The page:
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Chapter 14: Test Match Extra-Special

We’re now able to return to Lord’s, where a resumption of play in the test match between England and Australia is imminent. Your commentators are Andrew Kipp, Tim Winter, David Smith and John Knackton. So, over to Kippers, Winters, Smithers and ... John Knackton.

Welcome to our BBC long wave audience. We expect a re-start in ten minutes, and perhaps it is appropriate that we have that period available to us, as we were just discussing a letter we have received from a listener in Sri Lanka. I think the best thing I can do is pass on this short, fascinating communication in full. It reads:

Dear Gentletators

I am a British expatriate, long resident here in Colombo and an avid follower of Test Match Special. Your recent comments concerning unusual events in cricket reminded me that I have in my files a note handed to me by my local garage owner and mechanic, Mr Roshan Bhattericharga, who received it many years ago from a mariner in Trincomalee. This document describes a number of oddities, beginning with strange dismissals. I am aware that there are various ways in which a batsman may be returned to the pavilion. However, the above-mentioned paper relates a few weird ones, not included in the standard list. First, there is the case of one Percy Whelkin of Hove, who in 1891 threw a large net over the slips and was adjudged out ‘enmeshing the field’. Second, a certain Norman Gung of Market Drayton – the non-striker at the time – was sent packing in circumstances I would prefer not to relate, the verdict being ‘handled the umpire’.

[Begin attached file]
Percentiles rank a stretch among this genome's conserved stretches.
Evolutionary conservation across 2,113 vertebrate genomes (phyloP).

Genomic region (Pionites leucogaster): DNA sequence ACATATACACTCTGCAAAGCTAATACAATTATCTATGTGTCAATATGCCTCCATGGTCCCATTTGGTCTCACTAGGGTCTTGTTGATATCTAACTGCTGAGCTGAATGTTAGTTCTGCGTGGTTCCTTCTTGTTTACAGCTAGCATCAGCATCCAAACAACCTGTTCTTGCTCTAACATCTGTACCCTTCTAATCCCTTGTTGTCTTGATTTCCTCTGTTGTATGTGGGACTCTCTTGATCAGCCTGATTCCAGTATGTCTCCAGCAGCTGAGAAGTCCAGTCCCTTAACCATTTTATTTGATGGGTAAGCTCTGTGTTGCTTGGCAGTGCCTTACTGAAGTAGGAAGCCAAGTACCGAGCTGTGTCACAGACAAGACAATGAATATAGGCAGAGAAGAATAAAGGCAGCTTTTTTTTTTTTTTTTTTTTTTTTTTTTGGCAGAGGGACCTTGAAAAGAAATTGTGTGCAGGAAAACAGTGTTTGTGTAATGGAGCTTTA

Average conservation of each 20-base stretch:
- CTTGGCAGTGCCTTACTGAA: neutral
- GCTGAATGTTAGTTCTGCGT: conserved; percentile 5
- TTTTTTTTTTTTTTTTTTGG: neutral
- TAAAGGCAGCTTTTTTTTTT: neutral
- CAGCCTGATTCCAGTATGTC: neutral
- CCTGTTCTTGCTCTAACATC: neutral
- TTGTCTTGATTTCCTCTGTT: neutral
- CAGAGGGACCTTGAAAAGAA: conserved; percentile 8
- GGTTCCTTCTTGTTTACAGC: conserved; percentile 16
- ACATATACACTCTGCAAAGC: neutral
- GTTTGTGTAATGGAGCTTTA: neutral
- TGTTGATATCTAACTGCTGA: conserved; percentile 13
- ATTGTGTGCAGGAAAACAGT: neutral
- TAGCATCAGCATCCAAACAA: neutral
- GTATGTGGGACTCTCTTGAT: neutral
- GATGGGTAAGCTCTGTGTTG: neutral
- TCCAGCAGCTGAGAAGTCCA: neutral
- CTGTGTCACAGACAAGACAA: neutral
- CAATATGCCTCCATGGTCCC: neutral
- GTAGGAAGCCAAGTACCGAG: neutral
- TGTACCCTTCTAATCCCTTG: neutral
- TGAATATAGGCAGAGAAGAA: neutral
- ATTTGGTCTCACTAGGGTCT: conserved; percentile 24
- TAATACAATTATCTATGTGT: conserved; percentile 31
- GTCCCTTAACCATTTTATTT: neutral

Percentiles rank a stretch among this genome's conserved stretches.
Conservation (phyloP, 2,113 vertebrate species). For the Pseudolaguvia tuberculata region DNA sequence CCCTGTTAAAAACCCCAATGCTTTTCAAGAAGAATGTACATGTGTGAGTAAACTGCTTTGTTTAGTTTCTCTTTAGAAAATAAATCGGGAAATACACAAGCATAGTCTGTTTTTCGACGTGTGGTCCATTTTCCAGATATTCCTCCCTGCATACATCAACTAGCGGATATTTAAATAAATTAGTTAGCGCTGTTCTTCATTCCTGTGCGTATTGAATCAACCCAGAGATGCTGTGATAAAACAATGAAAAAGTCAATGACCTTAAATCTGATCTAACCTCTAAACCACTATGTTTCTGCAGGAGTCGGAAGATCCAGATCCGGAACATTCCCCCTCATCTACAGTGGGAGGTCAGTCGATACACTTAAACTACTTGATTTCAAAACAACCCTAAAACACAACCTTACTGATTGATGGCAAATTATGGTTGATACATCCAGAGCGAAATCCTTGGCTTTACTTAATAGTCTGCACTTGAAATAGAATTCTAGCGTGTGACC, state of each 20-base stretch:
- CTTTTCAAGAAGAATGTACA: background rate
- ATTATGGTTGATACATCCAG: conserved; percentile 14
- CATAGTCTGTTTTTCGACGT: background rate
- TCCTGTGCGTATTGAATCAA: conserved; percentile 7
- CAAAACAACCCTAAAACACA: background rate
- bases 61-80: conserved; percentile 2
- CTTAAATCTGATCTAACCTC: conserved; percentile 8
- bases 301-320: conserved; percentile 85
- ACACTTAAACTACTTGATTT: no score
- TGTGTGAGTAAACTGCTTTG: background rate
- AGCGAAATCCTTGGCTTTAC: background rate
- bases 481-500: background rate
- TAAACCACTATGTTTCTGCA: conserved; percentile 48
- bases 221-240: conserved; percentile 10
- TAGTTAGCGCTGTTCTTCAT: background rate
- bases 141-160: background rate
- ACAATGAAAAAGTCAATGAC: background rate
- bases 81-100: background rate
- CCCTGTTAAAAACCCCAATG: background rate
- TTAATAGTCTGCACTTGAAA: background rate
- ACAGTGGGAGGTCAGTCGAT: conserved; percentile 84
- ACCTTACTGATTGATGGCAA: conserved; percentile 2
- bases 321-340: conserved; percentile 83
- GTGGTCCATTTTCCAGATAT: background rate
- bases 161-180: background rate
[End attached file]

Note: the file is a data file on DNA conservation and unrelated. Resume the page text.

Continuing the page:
Another case involved Yorkshireman Tom Longpiece, who scored eight runs by wedging a ball under his chin, from where it finally spilled out ahead of him to hit the stumps, producing a self-run-out. There are other odd cases, but I will note only that of Thomas Spoon of Middlesex, who in 1902 used his bat to smite the wicket-keeper

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